Novel Silence: The Limits of Articulation in Native American Fiction Open Access

Gray, Dustin Alva (2015)

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The dissertation proposes that approaches to the relationship between silence and articulation in Native American literary studies can be enhanced by closer readings of the multiple registers of silence in novels featuring "alienated" protagonists. Critics of Native literature have long recognized silence as an integral feature of storytelling, even a feature consistent with an indigenous worldview. The problem addressed in the dissertation, however, has to do with the ways critics advocating for the "power of the word" in approaches to Native-authored novels have been inconsistent in their treatments of silence and articulation. Though there has been an espoused commitment to the interdependency between silence and language, critics tend to set limits on how much of it and what kinds of silence they will accept. For these critics, silence is especially problematic when attached to the experiences of protagonists who have been described as estranged from their respective cultures and who seem to be out of sync with traditional values, beliefs, and ways of being in the world. In this sense, silence is pathological when it distances protagonists from what is imagined as authentic Indian identity and culture. One of the goals of "Novel Silence" is to interrogate why silence tends to be valued only when it is imagined to cohere with authentic culture. It attempts to demonstrate how certain norms assigned to articulation end up reinforcing affirmative approaches to Native literature that fail to value presumably negative features of silence. The imperative to advocate for the saliency of silence in Native novels has been weakened by the tendency to delineate its powers and effects into negative and positive, the former to be denigrated, and the latter to be praised, often along the lines of perceived congruence with "tradition." The dissertation problematizes these distinctions in readings of silence and related forms of inarticulate expression in N. Scott Momaday's House Made of Dawn, Frances Washburn's Elsie's Business, John Joseph Mathews' Sundown, and Mourning Dove's Cogewea.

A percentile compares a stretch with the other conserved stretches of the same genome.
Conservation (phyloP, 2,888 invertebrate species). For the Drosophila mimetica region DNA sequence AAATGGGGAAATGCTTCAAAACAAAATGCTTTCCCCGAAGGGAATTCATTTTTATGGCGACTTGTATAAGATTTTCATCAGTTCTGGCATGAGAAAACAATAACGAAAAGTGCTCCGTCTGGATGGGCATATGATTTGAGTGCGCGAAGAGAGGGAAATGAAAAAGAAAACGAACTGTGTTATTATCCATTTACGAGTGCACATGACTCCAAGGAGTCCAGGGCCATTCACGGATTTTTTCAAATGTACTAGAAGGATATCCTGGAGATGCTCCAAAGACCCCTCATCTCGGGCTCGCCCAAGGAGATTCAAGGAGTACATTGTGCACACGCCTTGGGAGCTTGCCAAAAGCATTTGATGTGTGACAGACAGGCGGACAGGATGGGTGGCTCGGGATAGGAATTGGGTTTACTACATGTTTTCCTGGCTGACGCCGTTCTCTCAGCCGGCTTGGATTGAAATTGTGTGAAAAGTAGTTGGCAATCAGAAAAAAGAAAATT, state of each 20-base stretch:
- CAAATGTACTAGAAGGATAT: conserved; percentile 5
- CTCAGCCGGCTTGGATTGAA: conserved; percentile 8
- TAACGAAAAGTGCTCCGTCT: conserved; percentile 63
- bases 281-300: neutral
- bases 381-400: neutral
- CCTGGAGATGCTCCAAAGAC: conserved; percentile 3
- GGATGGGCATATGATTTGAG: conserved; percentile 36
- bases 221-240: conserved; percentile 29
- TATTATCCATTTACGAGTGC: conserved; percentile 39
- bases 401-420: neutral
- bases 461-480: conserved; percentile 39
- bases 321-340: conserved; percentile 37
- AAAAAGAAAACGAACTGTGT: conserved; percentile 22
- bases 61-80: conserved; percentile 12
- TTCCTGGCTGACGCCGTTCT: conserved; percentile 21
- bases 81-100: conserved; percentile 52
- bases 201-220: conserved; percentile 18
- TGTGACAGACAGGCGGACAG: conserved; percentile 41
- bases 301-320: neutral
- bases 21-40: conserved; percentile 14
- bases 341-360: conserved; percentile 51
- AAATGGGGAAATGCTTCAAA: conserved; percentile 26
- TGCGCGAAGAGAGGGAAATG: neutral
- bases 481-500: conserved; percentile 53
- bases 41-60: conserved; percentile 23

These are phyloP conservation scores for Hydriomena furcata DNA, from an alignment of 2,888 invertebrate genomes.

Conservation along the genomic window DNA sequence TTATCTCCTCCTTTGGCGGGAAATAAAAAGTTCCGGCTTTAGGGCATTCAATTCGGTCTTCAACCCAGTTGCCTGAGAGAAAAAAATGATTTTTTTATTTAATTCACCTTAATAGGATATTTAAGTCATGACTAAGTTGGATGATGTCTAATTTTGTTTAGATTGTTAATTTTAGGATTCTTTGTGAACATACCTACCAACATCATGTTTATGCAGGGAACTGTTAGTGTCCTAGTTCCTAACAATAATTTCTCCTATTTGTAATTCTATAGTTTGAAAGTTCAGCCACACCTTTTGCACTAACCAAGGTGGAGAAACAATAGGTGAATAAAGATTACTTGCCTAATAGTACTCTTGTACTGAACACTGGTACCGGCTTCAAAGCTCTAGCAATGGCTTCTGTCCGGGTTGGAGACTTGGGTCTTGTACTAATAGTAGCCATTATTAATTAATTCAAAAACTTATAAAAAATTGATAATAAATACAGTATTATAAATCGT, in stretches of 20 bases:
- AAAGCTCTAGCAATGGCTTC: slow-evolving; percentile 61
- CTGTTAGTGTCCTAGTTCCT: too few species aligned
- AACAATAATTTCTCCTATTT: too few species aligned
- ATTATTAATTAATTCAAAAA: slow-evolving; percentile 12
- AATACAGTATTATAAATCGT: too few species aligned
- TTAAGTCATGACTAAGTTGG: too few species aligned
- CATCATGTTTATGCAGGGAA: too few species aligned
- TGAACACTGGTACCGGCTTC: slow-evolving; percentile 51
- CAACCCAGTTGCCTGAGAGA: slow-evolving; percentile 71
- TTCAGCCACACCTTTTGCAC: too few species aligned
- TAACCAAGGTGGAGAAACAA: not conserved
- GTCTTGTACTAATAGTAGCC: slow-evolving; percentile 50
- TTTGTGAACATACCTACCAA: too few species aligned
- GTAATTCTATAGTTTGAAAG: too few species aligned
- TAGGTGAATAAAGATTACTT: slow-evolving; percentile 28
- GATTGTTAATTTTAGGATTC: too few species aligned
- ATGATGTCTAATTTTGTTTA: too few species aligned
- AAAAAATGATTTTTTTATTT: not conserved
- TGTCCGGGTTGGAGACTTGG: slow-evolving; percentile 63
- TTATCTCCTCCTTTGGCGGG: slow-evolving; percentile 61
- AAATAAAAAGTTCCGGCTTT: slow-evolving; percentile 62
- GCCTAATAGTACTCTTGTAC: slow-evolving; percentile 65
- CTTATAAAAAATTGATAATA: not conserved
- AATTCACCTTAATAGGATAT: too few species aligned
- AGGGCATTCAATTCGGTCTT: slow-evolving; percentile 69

Table of Contents

Introduction: Whither Silence?

Stop Trying to Make Abel Talk

Tolerating Elsie's Silence

Chal Chokes the Prairie Chicken

Why We Can't Listen to Cogewea's Grandmother

Epilogue: The Mockingbird Sings


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